PETALING JAYA: The Malaysian Trades Union Congress (MTUC) wants the government to deliver the hard facts on the struggles the people are facing amid a weak economy and high unemployment rate due to the Covid-19 pandemic.
Citing Finance Minister Tengku Zafrul Aziz’s claim yesterday that the economy has “rebounded strongly” based on June’s gross domestic product (GDP) growth, MTUC secretary-general J Solomon said there is clearly a disconnect between the minister’s claims and reality on the ground.
“The government must stop going overboard in attempting to paint a rosy picture of the economy and the unemployment problem, more so after Bank Negara Malaysia reported that the country’s GDP contracted 17.1% in the second quarter (Q2),” he said in a strongly- worded statement today.
Yesterday, Tengku Zafrul was reported as saying that Malaysia recorded an improvement in its GDP with every passing month, with the negative growth rates from April (-28.6%) having reduced significantly in June (-3.2) after the recovery movement control order was introduced.
“However, if businesses were coming back strongly over the past months with GDP ‘improving’ as claimed by the minister, why is it that the official unemployment rate continues to be very high?” Solomon asked, citing official numbers.
According to MTUC, official estimates showed 4.9% or 773,200 people being out of work in June, while the statistics department reported that private sector jobs decreased by 200,000, shrinking from 8.6 million to 8.4 million in the second quarter of 2020.
“We believe that the unemployment rate is well higher as Human Resources Minister M Saravanan has admitted that companies were terminating their workers without reporting to the labour department,” he said.
Solomon said the numbers supported the Malaysian Employers Federation’s (MEF) projections of up to two million people losing their jobs by next year.
“The official unemployment figures also do not take into account those self-employed who were forced to close shop and have no source of income.”
He also highlighted Malaysia’s Q2 showing, which he said forced BNM to reverse the 2020 economic growth to between -3.5% and -5.5%.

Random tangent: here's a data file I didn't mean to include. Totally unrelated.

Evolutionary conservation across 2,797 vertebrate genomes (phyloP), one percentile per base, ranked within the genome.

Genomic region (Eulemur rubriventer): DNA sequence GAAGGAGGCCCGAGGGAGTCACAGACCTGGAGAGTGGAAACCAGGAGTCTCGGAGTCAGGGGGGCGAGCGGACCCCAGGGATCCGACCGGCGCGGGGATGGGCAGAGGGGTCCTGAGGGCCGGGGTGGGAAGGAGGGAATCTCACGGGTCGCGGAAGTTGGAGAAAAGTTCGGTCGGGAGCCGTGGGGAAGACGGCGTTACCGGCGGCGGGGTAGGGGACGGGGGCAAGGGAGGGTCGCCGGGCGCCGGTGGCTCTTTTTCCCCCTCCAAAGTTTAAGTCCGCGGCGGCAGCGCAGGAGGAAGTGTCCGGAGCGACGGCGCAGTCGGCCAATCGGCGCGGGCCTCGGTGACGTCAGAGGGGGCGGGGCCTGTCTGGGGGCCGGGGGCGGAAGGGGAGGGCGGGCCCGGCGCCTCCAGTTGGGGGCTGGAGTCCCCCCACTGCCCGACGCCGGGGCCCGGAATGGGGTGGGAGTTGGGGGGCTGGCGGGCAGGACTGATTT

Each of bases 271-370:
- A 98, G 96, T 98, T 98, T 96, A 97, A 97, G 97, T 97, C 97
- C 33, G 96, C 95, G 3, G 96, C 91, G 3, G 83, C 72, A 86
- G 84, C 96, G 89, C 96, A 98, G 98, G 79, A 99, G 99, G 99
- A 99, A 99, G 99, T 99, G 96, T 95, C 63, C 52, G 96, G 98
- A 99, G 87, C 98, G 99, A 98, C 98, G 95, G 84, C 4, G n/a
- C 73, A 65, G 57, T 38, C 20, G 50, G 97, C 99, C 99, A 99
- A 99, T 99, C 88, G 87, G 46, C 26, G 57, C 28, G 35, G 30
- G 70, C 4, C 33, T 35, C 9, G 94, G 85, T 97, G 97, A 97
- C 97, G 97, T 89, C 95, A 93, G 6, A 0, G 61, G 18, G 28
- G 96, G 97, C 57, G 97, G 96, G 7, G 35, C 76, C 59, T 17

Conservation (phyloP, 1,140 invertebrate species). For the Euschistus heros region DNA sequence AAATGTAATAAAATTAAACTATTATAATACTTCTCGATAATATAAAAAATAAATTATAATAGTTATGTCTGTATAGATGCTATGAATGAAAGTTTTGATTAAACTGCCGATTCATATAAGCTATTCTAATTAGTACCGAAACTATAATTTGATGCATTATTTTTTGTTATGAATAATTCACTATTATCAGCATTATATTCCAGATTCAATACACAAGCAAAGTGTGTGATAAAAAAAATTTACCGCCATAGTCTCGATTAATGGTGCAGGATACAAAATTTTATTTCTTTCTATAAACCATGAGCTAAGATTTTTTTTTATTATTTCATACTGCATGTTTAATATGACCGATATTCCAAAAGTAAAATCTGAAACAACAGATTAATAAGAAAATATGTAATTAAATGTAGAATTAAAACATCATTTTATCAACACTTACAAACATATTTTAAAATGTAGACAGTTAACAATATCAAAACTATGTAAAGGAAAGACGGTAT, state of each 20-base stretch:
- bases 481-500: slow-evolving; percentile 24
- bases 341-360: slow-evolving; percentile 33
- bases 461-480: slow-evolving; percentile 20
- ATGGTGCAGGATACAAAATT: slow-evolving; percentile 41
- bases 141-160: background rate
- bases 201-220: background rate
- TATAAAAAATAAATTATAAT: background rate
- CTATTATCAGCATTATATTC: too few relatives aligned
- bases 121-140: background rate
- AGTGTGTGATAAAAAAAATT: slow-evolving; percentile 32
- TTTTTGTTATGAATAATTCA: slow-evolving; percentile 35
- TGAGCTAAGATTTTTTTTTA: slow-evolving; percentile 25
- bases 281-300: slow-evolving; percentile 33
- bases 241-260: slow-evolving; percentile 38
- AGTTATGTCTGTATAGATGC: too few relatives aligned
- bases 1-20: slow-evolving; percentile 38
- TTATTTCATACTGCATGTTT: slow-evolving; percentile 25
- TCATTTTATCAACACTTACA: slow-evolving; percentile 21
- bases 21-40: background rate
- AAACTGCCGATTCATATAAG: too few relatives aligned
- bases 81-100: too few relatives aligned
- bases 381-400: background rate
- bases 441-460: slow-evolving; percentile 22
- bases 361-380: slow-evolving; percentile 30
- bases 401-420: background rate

“This is worse than neighbouring countries such as Singapore, Indonesia, Vietnam and the Philippines.
“The Q2 GDP figures, the drop in the number of jobs in the private sector and the unemployment rate should reflect the gravity of the problem and prod the government in taking necessary action to ensure the livelihood and survival of ordinary Malaysians,” he said.
Solomon also warned of the scenario in which the unemployment rate will be further compounded with fresh graduates joining the job market.
“Malaysians, especially workers, must not be deluded into thinking we are on a quick fix mode that will see the economy bouncing back in full swing in 2021.
“The bold predictions of a 5.5% to 8% growth for 2021 must not blur the present daily challenges of workers struggling to make ends meet nor those rendered unemployed and have no income to support their families,” he said.
He appealed to the government to take more measures to help the people, especially those in the B40 and M40 groups.
“During these testing times, those in the B40 and M40 must be helped with direct cash assistance and other forms of aid by the government to mitigate the high costs of living and to ensure they have a roof over their heads and enough food on the table,” he said.
He said that until a Covid-19 vaccine is available in Malaysia and elsewhere in the world, the economy will need a lot of time and effort to be fully resuscitated.
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